Robert Frost’s “Acquainted with the Night”
The silence of night still catches me off guard. Distractions and detours during the day come in abundance, providing just enough noise and clamor to cage my wandering mind. But at night, I’m left to dance alone with empty stillness. And maybe it’s because of this uninvited quiet that night has become both my best friend and my worst enemy.
I am an active member of the Church of the Jesus Christ of Latter-day Saints and I am gay. Some may contend, labeling this an oxymoron—a Mormon certainly can’t be a homosexual, nor can a homosexual be a member of Christ’s church! Which is exactly where I find myself; I sit beneath the crushing weight of both truths, performing a balancing act deemed impossible. But nobody does a more respectable job of reminding me of the daunting and turbulent journey before me than the unsettling still of night.
“I have been one acquainted with the night” . In Robert Frost’s poignant sonnet, he paints a dreary picture of a man walking the streets of a desolate city by night, describing his lonely travails up the streets of heartache and his encounters with misery. Our elementary school textbooks taught us what night is and how it perpetually occurs: the earth turns its back to the sun, leaving us with a world devoid of light and warmth. But anyone “acquainted with the night,” anyone who has “outwalked the furthest city light” knows it’s much more than merely an absence of light [1, 3].
Upon my first reading of Frost’s heartbreaking poem, I quickly drew comparisons to my own life. The speaker faces a night of solemnity, his words heavy with anguish and strained hope. I easily connected with the speaker and his walk; like this character in the poem, much of my journey has been endured alone—much of my journey of self-discovery and acceptance must be done alone. Isolation invites introspection, and introspection incites understanding. The speaker of the poem also recognizes his responsibility to endure his walk with night without the aid of another; when he “passed by the watchman on his beat” the speaker “dropped [his] eyes, unwilling to explain” [5-6].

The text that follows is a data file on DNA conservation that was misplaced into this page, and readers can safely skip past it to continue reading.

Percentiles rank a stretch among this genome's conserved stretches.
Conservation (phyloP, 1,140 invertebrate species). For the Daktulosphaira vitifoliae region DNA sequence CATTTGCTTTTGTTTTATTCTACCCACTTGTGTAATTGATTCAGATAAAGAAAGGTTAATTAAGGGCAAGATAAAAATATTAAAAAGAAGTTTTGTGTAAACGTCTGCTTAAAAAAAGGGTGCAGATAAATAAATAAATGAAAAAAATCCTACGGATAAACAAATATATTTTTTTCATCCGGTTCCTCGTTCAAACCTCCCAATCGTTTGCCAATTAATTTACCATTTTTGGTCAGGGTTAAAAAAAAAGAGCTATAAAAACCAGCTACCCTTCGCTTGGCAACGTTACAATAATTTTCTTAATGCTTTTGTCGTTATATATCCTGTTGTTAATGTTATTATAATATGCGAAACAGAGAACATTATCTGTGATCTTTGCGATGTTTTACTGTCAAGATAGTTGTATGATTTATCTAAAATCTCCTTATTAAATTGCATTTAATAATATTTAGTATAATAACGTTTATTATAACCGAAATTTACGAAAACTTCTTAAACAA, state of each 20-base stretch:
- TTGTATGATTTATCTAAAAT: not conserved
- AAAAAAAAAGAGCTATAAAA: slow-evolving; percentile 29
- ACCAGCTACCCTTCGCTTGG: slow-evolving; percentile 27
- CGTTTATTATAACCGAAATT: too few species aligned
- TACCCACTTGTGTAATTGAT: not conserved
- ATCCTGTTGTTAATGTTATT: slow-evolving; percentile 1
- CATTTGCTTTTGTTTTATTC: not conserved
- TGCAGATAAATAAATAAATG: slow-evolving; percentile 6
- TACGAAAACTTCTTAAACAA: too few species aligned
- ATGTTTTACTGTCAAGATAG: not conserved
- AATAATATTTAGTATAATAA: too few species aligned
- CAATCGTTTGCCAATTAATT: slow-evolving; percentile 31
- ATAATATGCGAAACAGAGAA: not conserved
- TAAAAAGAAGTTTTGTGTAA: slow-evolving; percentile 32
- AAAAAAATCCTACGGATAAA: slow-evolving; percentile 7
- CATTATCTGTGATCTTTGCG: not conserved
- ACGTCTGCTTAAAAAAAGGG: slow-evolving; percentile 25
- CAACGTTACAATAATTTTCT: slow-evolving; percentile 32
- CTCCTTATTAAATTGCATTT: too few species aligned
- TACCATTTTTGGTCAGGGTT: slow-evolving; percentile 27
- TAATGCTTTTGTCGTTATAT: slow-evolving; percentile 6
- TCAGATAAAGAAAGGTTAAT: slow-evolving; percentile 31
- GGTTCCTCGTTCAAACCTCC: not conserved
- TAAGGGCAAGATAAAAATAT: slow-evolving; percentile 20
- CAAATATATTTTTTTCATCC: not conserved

His lack of willingness “to explain” might suggest he is refusing support, counsel, even a friend, but in my experience, this period of personal struggle is necessary for refinement and growth. If we were to exert the constant energy required to keep everyone involved and contributing, we just might unravel.
For anyone enduring the struggle of same-sex attraction, depression, addiction, or just loneliness, there resides within the heart the hope that there will come a day when the sun will rise, the rain will subside, and the warmth of day will be restored once again. Yet, I often fear my life on Earth will be always be accompanied with heartache, and like the speaker relates of his own experience, I fear I, too, might walk “out in rain – and back in rain.” The mercilessly cold rain of night never lifts, but soaks him throughout his entire journey.
Each time I sat down to explain to a friend, a parent, a stranger what it was I faced in life, I rested on a false hope that they could make everything okay. I clumsily assumed that the more people who knew me, all of me, the less freight I would have to bear alone. I was mostly wrong. However supportive, however loving my listener was, I knew that the only thing that I had accomplished was filling someone else with worry and sorrow.
There comes in all of our darkest nights a glimmer of hope that echoes throughout the streets, suggesting someone has come to our rescue, but more often than not, after we’ve stopped to listen and stood still, we realize that the “interrupted cry” does not yell to “call me back or say good-bye,” but calls out in their own necessity [7-10]. We all have our separate burdens to bear and mountains to climb.